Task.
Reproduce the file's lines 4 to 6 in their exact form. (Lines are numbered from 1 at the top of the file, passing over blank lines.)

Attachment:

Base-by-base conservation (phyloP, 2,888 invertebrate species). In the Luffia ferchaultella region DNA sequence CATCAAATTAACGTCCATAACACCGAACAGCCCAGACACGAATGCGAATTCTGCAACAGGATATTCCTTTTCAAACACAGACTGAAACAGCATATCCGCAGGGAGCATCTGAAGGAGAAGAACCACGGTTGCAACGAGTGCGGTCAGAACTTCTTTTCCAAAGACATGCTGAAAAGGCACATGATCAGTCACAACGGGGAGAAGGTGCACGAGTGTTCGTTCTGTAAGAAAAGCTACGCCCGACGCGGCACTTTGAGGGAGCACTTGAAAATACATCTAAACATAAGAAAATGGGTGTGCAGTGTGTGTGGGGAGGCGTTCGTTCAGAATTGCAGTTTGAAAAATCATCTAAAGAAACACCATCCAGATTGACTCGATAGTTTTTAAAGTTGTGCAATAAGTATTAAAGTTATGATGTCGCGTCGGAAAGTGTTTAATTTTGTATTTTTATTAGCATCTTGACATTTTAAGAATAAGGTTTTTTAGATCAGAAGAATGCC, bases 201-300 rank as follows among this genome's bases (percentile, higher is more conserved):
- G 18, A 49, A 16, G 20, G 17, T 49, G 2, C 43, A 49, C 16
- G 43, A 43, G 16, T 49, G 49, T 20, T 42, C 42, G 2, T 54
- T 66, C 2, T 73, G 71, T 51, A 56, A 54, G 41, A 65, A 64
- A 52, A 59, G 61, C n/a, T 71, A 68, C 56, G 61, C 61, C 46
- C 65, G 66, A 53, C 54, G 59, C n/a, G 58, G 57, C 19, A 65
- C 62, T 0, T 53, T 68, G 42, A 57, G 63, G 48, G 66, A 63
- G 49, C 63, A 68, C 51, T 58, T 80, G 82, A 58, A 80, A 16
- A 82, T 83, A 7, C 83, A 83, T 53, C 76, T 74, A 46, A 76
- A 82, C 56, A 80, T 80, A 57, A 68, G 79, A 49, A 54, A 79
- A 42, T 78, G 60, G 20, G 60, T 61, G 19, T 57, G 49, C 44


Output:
- T 66, C 2, T 73, G 71, T 51, A 56, A 54, G 41, A 65, A 64
- A 52, A 59, G 61, C n/a, T 71, A 68, C 56, G 61, C 61, C 46
- C 65, G 66, A 53, C 54, G 59, C n/a, G 58, G 57, C 19, A 65